‘How do you drive cohesion where we are physically distant?’
As many businesses slowly see employees fill seats when they return to the workplace, a new type of “blended” culture will inevitably need to be created, says one expert.
“We’re going to see more contract workers versus full-time employees. We’re going to see globally diverse teams that are working on asynchronous schedules, and workflows,” says Andrew Au, cofounder of the Intercept Group marketing consultancy in Toronto.
“When you think about hybrid teams in the fall, you’re going to have people that are going to return to the office and they’re going to work some online or some from home and some in the office.”
Managing the changes
The distance necessitated by the COVID-19 outbreak, has brought upon a radical change to how workers and managers view each other, he says.
“It’s not about the social interactions anymore. With calls with your colleagues or web calls, it is about the work, it’s transactional. That’s created this divide when it comes to culture; the culture of organizations that’s getting the ultimate stress test.”
The new challenge for managers is to create a level playing field, says Au, to strengthen culture and engagement.
“Now if you’re a manager: ‘I’ve got two people in a meeting room here; I’ve got two people that are at home.’ That’s a challenge. How do you create culture? How do you unify people? How do you drive cohesion where we are physically distant?”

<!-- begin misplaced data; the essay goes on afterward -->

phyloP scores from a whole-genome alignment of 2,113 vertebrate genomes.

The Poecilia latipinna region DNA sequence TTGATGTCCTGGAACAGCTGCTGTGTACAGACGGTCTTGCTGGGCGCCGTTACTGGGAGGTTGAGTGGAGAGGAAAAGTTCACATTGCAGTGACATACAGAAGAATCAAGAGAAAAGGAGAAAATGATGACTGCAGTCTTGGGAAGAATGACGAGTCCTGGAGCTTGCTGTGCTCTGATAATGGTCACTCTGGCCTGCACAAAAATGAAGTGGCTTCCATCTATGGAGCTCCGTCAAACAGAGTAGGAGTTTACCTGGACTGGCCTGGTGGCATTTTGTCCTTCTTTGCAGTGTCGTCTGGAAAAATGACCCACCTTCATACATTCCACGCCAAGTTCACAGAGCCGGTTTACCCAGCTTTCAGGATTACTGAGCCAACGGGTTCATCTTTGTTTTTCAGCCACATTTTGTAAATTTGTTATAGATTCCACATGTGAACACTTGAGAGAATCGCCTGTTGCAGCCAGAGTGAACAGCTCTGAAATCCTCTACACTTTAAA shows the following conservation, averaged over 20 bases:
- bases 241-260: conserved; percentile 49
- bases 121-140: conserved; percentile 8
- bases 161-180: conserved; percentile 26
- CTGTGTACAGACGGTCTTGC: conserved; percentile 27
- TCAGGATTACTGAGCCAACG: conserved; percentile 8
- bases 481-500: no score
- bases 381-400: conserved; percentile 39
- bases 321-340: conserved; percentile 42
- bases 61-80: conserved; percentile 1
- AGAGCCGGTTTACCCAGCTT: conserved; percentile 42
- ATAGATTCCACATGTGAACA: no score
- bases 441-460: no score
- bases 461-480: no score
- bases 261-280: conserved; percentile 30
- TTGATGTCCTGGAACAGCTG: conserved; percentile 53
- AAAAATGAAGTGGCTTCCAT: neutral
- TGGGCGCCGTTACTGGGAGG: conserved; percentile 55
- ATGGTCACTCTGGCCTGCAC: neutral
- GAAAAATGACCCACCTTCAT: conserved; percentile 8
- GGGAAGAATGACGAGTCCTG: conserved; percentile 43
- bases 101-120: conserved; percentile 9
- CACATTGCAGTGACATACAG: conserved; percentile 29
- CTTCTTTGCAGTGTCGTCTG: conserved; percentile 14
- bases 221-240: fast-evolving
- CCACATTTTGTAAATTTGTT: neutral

One of the major issues that has arisen during the past few months of the coronavirus lockdown is a lack of confidence between workers and managers, he says.
“Managers are having a hard time trusting that their employees can be productive from home. You’re babysitting, you’re not managing; you’re checking up on your people, you’re not checking in with them. They are two very different things and then employees are also not trusting that the manager has their back. There’s a lack of trust.”
To combat this feeling, certain tangible efforts can be done to try and replace previous habits and feel more comfortable within the current workplace situation, according to Au.
“Set a 15-minute commute ritual that gets you in the mode for work and then get you outside of the mode for work. What the commute did was it set a transition moment for us where we are now getting into work mode as we commute to work: that was a ritual.”
Continue to replicate previous behaviours, even though many are still working from home, that might create moments of true engagement, says Au.
“What you want to be doing is doing impromptu check-ins to create social interactions equally across the office and remote,” he says.
“One practical way you can do that you have a 30-minute meeting, as an example At the end of that 30-minute meeting, ask somebody to hang back for five or 10 minutes just to catch up on things; it doesn’t have to be only work.”
Business agility is seen as one of the key ways to thrive during the pandemic, according to another expert, while promoting a workplace culture that expects change to happen is also crucial to business survival, says a corporate trainer.
Because most employee feedback tends to be negative, says Au, managers must work to provide positive affirmation as well.
“We need to make an effort to send praise to people. Obviously, it’s easier when they’re [in the office]. You’ve got to use the tools to do praise properly for remote employees.”
And for HR, getting the message about change and its implications is more important than ever, says Au.
“You need to over-communicate: What are the policies about going to going back to work? When are we going back to work? What is changing in terms of the work environment, what’s changing in terms of processes? HR needs to be the hub of communication for this change.”